Down by Law

Powerful industry lobbies are fighting tooth and nail to stop online competitors.
Magazine Contributor
2 min read

This story appears in the April 2002 issue of Entrepreneur. Subscribe »

Over the past two years, Old Economy companies ranging from wine wholesalers to contact lens manufacturers have used their lobbies to inhibit e-commerce. For example, last January, a federal law influenced by wine and spirits wholesalers curbed online wine sales. Similarly, some brick-and-mortar auctioneers have pushed for state laws inhibiting sales by eBay.

This protectionism has significant ramifications. The Progressive Policy Institute (PPI), a Washington, DC, think tank, estimates e-commerce barriers cost American consumers and businesses $15 billion annually. This wasted money often comes out of the pockets of entrepreneurs. Access Markets, a New York City research firm, estimates at least 5 million small companies currently conduct commerce on the Internet.

There are numerous examples of how blocking e-commerce harms entrepreneurs. Curbs on eBay hurt small businesses, because many smaller companies save by buying equipment there. Optometrists and contact lens manufacturers, who have used legal action to prevent the sale of contacts on the Web, have hurt small companies that sell contact lenses online. Jeremy Benson, president of Napa, California, wine marketing company Benson Marketing Group, says e-commerce is how most small vineyards survive, because most wholesalers and supermarkets only carry wines from a few large vineyards. Says Benson, "[Small vineyards would] have to sell three bottles to a wholesaler to make the same profit they do selling one bottle on the Web."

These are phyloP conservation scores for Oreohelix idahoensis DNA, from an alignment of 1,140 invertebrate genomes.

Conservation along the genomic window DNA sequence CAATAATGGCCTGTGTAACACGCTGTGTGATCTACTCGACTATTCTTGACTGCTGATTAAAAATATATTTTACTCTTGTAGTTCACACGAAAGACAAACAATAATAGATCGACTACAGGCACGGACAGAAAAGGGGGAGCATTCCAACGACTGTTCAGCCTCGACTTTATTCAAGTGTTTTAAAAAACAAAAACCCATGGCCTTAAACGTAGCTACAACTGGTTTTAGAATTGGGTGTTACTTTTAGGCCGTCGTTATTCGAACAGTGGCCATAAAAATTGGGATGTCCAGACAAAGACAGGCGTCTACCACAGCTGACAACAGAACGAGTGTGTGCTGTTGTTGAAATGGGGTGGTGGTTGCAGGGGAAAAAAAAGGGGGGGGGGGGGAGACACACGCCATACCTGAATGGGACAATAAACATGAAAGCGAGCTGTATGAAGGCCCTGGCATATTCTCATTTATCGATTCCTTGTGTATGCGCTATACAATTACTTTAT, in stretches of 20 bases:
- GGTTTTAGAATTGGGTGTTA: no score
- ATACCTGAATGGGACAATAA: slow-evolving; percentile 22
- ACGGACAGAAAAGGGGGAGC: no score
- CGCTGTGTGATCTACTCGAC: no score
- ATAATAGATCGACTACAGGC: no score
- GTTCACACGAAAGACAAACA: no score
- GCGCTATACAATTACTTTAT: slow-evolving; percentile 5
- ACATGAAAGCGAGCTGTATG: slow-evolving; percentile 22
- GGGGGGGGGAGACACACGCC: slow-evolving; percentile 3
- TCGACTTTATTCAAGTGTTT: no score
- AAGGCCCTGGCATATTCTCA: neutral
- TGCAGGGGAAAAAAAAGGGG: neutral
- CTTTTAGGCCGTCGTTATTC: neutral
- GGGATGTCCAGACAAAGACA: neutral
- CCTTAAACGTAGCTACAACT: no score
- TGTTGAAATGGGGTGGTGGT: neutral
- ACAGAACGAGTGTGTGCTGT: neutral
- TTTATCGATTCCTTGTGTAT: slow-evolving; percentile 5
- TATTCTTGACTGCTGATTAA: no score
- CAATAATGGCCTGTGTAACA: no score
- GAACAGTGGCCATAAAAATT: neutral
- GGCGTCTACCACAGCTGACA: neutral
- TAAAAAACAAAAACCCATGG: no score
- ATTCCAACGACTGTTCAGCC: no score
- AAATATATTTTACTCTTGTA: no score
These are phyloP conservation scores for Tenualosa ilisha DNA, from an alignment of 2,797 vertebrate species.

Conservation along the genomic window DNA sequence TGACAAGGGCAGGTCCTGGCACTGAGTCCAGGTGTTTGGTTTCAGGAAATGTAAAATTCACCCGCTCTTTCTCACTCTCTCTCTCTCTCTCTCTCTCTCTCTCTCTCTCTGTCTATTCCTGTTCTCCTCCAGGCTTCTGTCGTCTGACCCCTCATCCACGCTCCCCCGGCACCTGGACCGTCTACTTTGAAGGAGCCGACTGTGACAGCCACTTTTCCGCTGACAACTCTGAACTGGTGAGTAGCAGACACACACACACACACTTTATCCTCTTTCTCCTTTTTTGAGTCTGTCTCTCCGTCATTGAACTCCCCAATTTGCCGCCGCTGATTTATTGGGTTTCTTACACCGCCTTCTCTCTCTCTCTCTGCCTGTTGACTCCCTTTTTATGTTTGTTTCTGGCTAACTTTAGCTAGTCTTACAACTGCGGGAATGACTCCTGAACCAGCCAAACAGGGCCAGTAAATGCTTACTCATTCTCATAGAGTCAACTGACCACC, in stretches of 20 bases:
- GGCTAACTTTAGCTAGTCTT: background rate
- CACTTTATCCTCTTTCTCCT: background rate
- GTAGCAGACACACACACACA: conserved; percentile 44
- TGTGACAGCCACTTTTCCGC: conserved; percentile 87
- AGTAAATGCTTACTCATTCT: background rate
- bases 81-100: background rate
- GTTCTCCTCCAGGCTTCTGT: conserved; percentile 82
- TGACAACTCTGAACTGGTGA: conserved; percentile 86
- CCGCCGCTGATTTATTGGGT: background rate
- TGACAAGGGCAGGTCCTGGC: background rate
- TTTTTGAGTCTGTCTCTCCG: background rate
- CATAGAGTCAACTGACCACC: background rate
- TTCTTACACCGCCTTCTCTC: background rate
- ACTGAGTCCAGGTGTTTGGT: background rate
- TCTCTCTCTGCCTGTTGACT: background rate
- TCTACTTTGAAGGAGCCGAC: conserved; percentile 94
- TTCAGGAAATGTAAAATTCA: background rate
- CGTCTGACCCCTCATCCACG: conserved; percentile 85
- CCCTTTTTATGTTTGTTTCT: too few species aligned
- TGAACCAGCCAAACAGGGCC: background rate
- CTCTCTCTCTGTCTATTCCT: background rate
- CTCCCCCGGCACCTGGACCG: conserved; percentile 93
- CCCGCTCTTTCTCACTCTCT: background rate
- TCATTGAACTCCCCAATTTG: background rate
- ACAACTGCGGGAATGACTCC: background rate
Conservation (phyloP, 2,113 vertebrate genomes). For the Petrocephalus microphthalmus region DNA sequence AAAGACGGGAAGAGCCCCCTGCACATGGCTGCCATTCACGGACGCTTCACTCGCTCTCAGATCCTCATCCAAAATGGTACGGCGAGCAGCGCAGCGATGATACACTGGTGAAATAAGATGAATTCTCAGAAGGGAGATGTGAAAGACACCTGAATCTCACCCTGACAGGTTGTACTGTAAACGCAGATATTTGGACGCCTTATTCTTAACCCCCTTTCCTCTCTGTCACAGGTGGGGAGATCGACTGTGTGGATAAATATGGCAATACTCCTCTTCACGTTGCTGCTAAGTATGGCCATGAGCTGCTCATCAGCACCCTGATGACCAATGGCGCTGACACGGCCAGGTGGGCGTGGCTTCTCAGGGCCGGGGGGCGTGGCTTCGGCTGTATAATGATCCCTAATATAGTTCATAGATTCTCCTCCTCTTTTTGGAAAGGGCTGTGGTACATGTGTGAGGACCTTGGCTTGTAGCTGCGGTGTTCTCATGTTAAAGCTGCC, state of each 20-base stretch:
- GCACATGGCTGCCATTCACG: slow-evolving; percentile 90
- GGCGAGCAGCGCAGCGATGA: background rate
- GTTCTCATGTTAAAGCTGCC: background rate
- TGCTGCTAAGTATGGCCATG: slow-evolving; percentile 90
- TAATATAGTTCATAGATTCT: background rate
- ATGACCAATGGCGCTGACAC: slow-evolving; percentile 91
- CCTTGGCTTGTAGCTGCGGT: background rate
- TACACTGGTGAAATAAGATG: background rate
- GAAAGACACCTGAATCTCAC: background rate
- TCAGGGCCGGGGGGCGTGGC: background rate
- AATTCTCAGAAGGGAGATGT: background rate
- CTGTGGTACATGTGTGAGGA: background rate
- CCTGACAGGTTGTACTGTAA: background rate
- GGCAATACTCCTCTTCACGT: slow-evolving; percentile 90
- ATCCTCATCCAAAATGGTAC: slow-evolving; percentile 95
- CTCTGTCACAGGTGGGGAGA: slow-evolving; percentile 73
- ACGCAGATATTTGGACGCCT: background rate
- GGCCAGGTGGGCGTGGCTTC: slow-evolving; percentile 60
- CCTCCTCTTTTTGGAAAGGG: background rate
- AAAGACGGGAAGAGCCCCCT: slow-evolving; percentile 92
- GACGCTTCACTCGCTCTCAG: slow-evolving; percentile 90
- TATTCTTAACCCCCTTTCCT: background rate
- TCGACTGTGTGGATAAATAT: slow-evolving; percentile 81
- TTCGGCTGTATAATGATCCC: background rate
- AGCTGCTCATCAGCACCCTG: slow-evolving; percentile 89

There is some cause for optimism. Lawsuits are challenging laws curbing e-commerce; for instance, Family Winemakers of California, an organization of small vineyards, is suing the state of Florida for prohibiting online wine sales to Florida citizens.

According to Robert D. Atkinson, director of the Technology & New Economy Project at the Progressive Policy Institute, "The current Congress seems more amenable to online commerce than I'd thought." For example, Congress recently extended the moratorium on sales taxes for goods bought online.

And progress eventually overcomes most deterrents. Look at the outcome of America's Horse and Mule Association's campaign to limit the use of trucks and cars in the 1920s.

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